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Hansons Method

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  • Hanson newbie question.

    I’m doing the hm plan

    Race is on the end of August.

    The plan has no tune up races and I was considering doing the Kilbeggan 10 miler @ HMP, it’s 3 weeks before goal race.

    Any advice/pointers from more experienced Hansoners would be appreciated

    Thanks

    TbL




  • Hanson newbie question.

    I’m doing the hm plan

    Race is on the end of August.

    The plan has no tune up races and I was considering doing the Kilbeggan 10 miler @ HMP, it’s 3 weeks before goal race.

    Any advice/pointers from more experienced Hansoners would be appreciated

    Thanks

    TbL

    I wouldn’t be against it in theory, swapping it out for the 7m HMP tempo that’s on the plan but 10m at goal HMP is a big swing at it - would you have the discipline to treat the first 3 m as a warmup at easy pace? If so, I think it would be an excellent session and not too different to what’s actually on the plan that week. Plus you’ll feel great ramping it up in the middle of the race as the rest of the field is starting to settle.

    It all depends on how much powder you want to keep dry for the last 3 weeks. You’ll be feeling pretty fatigued at this stage of the plan anyway.

    Just my 2c.




  • Murph_D wrote: »
    I wouldn’t be against it in theory, swapping it out for the 7m HMP tempo that’s on the plan but 10m at goal HMP is a big swing at it - would you have the discipline to treat the first 3 m as a warmup at easy pace? If so, I think it would be an excellent session and not too different to what’s actually on the plan that week. Plus you’ll feel great ramping it up in the middle of the race as the rest of the field is starting to settle.

    It all depends on how much powder you want to keep dry for the last 3 weeks. You’ll be feeling pretty fatigued at this stage of the plan anyway.

    Just my 2c.

    Thanks D

    Discipline and me don’t make great bedfellows, so I might struggle with the 1st three miles easy in a race environment

    Makes sense though and maybe it’s time for the old dog to learn new tricks!!!

    TbL




  • Hanson newbie question.

    I’m doing the hm plan

    Race is on the end of August.

    The plan has no tune up races and I was considering doing the Kilbeggan 10 miler @ HMP, it’s 3 weeks before goal race.

    Any advice/pointers from more experienced Hansoners would be appreciated

    Thanks

    TbL

    10 miles at goal HM pace? Seems like too much to me. What's the max distance at that pace in the plan? Personally, I'd do a split pace or a progressive run. Either 3*4k @ HM or invent a progression run.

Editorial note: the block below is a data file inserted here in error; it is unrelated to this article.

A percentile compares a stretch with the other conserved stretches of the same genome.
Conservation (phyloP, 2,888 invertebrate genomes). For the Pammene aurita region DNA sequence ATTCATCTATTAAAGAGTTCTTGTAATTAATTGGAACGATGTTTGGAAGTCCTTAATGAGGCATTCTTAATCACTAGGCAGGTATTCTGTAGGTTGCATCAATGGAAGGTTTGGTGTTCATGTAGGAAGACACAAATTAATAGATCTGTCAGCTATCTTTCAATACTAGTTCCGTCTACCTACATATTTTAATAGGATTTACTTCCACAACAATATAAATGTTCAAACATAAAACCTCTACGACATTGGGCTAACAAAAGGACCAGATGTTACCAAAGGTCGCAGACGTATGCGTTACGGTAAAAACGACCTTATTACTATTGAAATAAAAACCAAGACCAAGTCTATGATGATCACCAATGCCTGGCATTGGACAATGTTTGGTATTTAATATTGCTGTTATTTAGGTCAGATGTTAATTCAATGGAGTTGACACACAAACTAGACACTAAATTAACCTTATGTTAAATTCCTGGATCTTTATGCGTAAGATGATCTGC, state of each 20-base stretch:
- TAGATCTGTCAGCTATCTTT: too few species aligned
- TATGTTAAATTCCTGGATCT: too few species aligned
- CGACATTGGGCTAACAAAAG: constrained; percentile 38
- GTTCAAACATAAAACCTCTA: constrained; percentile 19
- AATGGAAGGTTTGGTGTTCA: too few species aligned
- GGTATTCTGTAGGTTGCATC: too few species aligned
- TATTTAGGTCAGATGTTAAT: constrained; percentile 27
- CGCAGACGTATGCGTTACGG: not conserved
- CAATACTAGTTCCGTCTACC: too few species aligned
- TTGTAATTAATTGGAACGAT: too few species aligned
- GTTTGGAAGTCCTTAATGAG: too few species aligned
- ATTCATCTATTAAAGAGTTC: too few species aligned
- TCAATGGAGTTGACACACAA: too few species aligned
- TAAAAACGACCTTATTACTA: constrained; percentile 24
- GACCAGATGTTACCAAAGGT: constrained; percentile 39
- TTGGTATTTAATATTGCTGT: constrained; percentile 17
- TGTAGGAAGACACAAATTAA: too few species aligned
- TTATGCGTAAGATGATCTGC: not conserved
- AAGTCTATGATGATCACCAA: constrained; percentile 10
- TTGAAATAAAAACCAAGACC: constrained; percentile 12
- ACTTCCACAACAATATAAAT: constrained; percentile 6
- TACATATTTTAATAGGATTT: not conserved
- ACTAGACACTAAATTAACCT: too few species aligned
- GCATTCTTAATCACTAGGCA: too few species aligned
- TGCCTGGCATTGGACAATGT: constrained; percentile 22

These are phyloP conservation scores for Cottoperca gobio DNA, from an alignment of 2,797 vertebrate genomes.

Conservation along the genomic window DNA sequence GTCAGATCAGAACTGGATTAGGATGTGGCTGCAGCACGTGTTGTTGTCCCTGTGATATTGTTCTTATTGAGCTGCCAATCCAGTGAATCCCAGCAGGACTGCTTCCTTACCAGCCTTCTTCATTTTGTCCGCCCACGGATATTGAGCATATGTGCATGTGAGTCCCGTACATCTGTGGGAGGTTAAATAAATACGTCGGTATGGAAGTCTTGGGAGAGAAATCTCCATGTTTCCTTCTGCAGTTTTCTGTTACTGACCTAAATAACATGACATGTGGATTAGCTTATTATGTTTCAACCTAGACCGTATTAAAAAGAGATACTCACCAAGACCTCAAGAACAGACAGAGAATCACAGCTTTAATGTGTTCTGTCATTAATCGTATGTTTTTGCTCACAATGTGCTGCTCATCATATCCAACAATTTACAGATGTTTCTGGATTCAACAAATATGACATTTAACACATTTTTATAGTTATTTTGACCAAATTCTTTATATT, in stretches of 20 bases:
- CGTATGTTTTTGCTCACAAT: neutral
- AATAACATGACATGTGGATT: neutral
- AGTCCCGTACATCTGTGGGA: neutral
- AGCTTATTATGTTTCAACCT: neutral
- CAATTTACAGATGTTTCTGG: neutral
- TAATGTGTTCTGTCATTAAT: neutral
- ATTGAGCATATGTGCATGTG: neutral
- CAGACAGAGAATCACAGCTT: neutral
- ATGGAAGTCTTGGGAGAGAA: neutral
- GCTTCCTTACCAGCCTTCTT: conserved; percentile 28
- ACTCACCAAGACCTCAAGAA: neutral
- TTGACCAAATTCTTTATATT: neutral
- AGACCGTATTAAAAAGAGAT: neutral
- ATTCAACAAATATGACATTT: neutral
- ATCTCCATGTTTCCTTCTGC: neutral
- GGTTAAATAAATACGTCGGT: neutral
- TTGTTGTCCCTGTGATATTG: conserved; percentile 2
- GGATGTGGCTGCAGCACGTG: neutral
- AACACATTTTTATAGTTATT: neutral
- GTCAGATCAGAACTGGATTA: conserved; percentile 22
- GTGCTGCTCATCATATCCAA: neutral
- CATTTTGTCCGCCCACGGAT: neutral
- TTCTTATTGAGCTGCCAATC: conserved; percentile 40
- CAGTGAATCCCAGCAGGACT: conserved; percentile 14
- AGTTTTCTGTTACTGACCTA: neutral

• Thanks D

    Discipline and me don’t make great bedfellows, so I might struggle with the 1st three miles easy in a race environment

    Makes sense though and maybe it’s time for the old dog to learn new tricks!!!

    TbL

    Well you won't make that sub-3 breakthrough later in the year without learning a few new tricks first. :p And of course if you have no discipline you run the risk of running the event at true 10-mile pace and completely blowing your wad. :eek: Seriously, if you doubt your discipline you are better off not doing it.

    I've run a couple of races progressively like this and you really feel great in the second half, striding through the field like a colossus. It is difficult to hold back at the start, alright, but just remind yourself at the start that a lot of those people going past will be seeing you again later in the race. If you decide to run it this way, just be sure to stick to HM pace when you ramp it up, and no more than that.


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  • Planning to be in Spain for 3 weeks in August which will be weeks 9-11 on my plan. I generally run pretty early over there, but it will still be hot so I'm wondering what peoples thoughts are on the SOS runs? Luckily I only have one long run as I fly back the day before the next. SOS runs are:

    Week 9: Speed 6x800, 8 Tempo, Long 15
    Week 10: Speed 3x1600, 8 Tempo
    Week 11: Strength 6x1 mile, 8 Tempo

    Go for it at plan paces? Dial back pace? Or dial back reps/distance?




  • Planning to be in Spain for 3 weeks in August which will be weeks 9-11 on my plan. I generally run pretty early over there, but it will still be hot so I'm wondering what peoples thoughts are on the SOS runs? Luckily I only have one long run as I fly back the day before the next. SOS runs are:

    Week 9: Speed 6x800, 8 Tempo, Long 15
    Week 10: Speed 3x1600, 8 Tempo
    Week 11: Strength 6x1 mile, 8 Tempo

    Go for it at plan paces? Dial back pace? Or dial back reps/distance?

    Have never been away for three weeks but above done SOS sessions in Greece and France and I think Fuerteventura without any issues. The trick is to do them at the crack of dawn. And yes, running by effort rather than pace is advisable (at any time or in any place). Good luck!